Ever since the phrase ‘form follows function’ was coined in 1896 and more so since the creation of the Bauhaus, it has been believed by many that the less is more approach is the best way to go about design. That, if you make a product to do its sole purpose, with no bells and whistles and just the bare bones of design, that that is good design. Now I am not saying that this is wrong or that it is a bad thing, that style of design has its own merits and its own place in the timeline of design. But I believe that the form of a design can help the functionality of the product.
There are a number of aspects to take into consideration with this subject, what is the product? Is the form a part of its function? The ergonomics of a product and how are people intended to interact with the product? An example of how form helps function could be: you have a chair that was simple and functional in design, but would it be comfortable? Wouldn’t a chair design that has taken comfort into account and has a form that was comfortable be a better product? During this essay I intend to look at a variety of different products and situations where the form of a product is an integral part of its overall design and function to show how form helps function rather than the form being an afterthought. Let us begin with a brief step by step on how some aspects of form help the function of a product, shall we? * Size > heavier > stronger > longer lasting (durable) > a better product. * Size > lighter > moveable > more travel friendly > a better product.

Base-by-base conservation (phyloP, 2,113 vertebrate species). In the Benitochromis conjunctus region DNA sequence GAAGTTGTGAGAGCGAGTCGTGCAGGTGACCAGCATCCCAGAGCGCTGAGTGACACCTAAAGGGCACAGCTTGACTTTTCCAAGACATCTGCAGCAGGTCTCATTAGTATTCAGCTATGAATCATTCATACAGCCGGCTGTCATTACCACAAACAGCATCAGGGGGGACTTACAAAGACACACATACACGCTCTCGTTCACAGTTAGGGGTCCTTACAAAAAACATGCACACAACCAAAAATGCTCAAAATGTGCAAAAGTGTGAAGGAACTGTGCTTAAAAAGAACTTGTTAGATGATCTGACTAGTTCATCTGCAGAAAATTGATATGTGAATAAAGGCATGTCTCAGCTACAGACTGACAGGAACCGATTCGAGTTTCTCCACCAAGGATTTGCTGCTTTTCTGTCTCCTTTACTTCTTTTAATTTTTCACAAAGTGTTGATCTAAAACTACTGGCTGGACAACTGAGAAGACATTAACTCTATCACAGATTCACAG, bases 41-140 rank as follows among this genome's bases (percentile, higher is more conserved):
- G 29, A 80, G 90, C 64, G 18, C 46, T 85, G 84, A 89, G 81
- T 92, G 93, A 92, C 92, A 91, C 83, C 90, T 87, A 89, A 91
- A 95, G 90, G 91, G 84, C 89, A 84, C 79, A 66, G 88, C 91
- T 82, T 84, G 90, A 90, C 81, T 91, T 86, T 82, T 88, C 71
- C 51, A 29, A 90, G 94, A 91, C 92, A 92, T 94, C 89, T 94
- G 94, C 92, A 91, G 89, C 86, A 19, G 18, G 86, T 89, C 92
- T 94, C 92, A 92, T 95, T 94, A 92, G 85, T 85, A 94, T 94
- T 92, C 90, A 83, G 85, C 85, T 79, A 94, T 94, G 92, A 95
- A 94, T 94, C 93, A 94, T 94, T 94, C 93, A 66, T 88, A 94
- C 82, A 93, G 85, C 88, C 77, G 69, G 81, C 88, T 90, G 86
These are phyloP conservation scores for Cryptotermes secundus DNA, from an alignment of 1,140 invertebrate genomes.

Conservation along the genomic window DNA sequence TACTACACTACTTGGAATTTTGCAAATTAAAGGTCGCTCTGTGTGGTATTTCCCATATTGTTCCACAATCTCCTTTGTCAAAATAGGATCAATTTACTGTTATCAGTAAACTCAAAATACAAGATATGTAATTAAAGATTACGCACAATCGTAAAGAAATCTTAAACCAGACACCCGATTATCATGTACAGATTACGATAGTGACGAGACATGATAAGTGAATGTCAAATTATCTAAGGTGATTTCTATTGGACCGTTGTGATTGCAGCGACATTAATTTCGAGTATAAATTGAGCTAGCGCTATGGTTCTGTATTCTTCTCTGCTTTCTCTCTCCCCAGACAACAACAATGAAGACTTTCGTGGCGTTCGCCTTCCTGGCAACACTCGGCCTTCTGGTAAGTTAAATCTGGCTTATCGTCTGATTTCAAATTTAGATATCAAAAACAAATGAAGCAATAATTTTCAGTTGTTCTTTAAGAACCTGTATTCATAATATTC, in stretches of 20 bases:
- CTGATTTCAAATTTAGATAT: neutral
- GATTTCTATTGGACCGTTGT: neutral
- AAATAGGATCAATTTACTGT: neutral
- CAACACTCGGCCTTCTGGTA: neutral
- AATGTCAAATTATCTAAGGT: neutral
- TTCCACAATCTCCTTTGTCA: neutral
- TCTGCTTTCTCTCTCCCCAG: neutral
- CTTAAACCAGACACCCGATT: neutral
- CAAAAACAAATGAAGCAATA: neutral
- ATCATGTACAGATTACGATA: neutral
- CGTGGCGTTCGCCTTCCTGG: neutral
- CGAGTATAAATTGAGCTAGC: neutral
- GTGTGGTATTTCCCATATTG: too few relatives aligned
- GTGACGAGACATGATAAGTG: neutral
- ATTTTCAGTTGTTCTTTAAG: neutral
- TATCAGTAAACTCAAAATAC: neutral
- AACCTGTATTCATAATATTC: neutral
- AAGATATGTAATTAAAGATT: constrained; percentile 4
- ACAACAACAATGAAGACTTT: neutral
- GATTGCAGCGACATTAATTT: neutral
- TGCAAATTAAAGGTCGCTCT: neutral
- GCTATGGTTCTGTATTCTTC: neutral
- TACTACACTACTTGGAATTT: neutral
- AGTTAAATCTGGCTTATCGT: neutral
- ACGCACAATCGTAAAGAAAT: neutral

* Shape > ergonomics > ease of use > a better product. * Interaction > understandable > self-explanatory > ease of use > a better product. * Interaction > hardness/softness > comfort > a better product. As you can see there are a number of things that can be taken into account with the form of a product that will benefit the overall function of it. But these are not all of them, far from it, there are other aspects that indicate that form helps function, so let’s take a look at some of those now. What is the product? It is a bit of a broad question when you think of everything as a product of something else.